Case Study: Dorothy Waide

My two year old boy goes to sleep on his own with no (or minimal) fuss pretty much every day nap and every night. Bar the odd difficult day, he’s cheerful enough to go down, and when he does he takes solid day naps and sleeps through the night consistently.

If someone had told me this is what my son would be like back when he was 6 months old, or even a year, I might have wept tears of relief. I rocked and held that boy to sleep for the first year and a half of his life. Nothing, and I mean nothing I tried seemed to help him sleep in those early days.

I won’t go into too much detail about those rather bleak, sleep deprived months but suffice it to say it was really, really hard going. When I look back now I feel sad about how little I got to actually enjoy that first year because I was so sleep deprived, and I felt like a complete failure as a parent because I couldn’t nail one thing – sleep.

Of course I was being too hard on myself, that’s what we mothers do. But when my second little guy arrived last year I wanted the experience to be different.

When Z was four months old sleep started getting tricky again, so I reached out to Dorothy. My motivation was simple – I wanted to spend more time enjoying my baby by feeling a little more on top of the sleep side of things. My confidence in my own abilities around baby sleep was extremely low.

I had seen Dorothy speak at an Oh Baby event and had read her book You Simply Can’t Spoil A Newborn. I got a feeling of warmth from her. She didn’t seem to follow one “method” which I loved, it never made sense to me that a rigid set of rules could be applied to these changeable, complicated little people. She seemed to encourage mothers to nuture their babies, to hold them tight especially in those first few precious months.

I did Skype sessions with Dorothy, which were great. My two year old came and jumped on my knee at one point, and he and Dorothy hit it off – they got into a conversation about his dreams of flying to the moon he was going to have that night, and about the moon cat he was going to meet.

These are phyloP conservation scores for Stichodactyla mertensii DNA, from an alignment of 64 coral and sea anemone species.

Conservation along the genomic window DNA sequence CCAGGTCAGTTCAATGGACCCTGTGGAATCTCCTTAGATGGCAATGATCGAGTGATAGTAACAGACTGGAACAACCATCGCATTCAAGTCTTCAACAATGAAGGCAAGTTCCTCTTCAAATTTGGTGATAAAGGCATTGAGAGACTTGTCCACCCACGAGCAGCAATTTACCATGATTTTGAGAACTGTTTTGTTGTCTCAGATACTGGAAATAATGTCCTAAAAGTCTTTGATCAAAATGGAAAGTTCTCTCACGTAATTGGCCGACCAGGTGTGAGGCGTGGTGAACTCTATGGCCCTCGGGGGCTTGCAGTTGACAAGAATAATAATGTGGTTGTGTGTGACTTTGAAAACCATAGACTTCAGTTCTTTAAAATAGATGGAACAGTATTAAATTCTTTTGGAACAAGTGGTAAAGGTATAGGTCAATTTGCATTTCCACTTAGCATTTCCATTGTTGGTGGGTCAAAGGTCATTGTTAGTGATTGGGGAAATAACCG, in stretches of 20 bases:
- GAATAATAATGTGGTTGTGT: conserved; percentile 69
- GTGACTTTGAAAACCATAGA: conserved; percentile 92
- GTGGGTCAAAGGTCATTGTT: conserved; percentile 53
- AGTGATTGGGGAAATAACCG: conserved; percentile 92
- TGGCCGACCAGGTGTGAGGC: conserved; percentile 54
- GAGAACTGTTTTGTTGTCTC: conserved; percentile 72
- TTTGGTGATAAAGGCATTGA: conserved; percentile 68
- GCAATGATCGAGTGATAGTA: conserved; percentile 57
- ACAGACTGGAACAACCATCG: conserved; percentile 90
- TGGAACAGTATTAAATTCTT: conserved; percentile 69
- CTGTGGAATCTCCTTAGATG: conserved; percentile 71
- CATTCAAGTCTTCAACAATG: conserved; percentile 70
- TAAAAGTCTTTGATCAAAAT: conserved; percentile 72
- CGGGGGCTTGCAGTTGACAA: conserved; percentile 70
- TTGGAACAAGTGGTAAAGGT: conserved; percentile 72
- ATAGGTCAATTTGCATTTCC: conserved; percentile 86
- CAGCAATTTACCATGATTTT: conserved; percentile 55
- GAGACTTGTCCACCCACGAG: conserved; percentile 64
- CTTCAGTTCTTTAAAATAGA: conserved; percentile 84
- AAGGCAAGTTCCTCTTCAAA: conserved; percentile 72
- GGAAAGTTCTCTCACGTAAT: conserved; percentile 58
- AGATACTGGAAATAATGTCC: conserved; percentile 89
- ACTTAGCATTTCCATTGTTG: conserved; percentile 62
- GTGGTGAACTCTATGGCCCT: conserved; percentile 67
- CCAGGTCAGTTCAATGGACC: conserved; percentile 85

The first thing that struck me about Dorothy was how unjudged and relaxed she made me feel immediately. My guard came down fast. I’m fairly guilty of understating how hard I find things with parenthood for fear of being judged by other mothers, so that was a great feeling. I burst into tears talking about my feelings of failure. Dorothy reminded me that I’m actually a great mum, that this journey, as lovely as it it, is also tough.

The first questions were all about food and eating habits, which surprised me as my main point of interest was sleep. But Dorothy very quickly made me realize how intricately linked diet and sleep are. I started looking at my baby differently – he’s

not in a ‘regression’, he’s developing beautifully and he’s hungry! And possibly eating the wrong foods for a baby with a history of reflux. She had so much practical advice on food types to go for, when to feed him, what to avoid and where to get everything I needed.

In terms of self settling, she encouraged me to view crying as communication, to tune into the types of crying I was hearing. Her phrase was “appropriate noise for appropriate time” which I loved. It put the onus back on me to tune in to my baby, listen to what he was telling me the only way he knew how.

I’m not a natural when it comes to routines. One thing that put me off any kind of sleep training (no matter how gentle) was that I was told several times, once you start you simply cannot stop or you’ve wasted all the effort and the baby will learn that if he cries long enough you’ll give in and cuddle him to sleep.

Dorothy encouraged me to do what I can, when I have the strength to do it, and any time spent supporting a baby is to fall asleep on their own will not be wasted effort. As soon as I heard her say that, the whole process of getting my baby to self settle seemed a little less daunting. I started that night, and so far have got him to settle in his bed (with me right there next to him but using some key pieces of advice from Dorothy) for two weeks in a row. I never, ever, thought I would have the strength to do that. My confidence is back up – it’s a wonderful feeling.

Dorothy also quizzed me about my night feeding habits. I’m co sleeping with my baby which I love, but I tend to roll over and dreamily snack feed him to sleep every time he grizzles throughout the night. Dorothy encouraged me to resettle him without feeding until his 1am (ish) wake, and then have a proper sit up in bed feed, to get his tummy nice and full so that he can make it through to the morning. That’s the step I’m currently working on.

Dorothy brings this wonderful combination of data driven knowledge, years of experience and deep intuition. She listens. She is kind. She is respectful – to mother and baby. She is nuanced and flexible in her approaches. Dorothy made something click inside me and gave me the confidence to try this self settling journey which I’m now finding is nowhere near as scary as I thought it would be. She told me I’m a good mum and that I’m doing a great job and encouraged me to never, ever stop nurturing my beautiful baby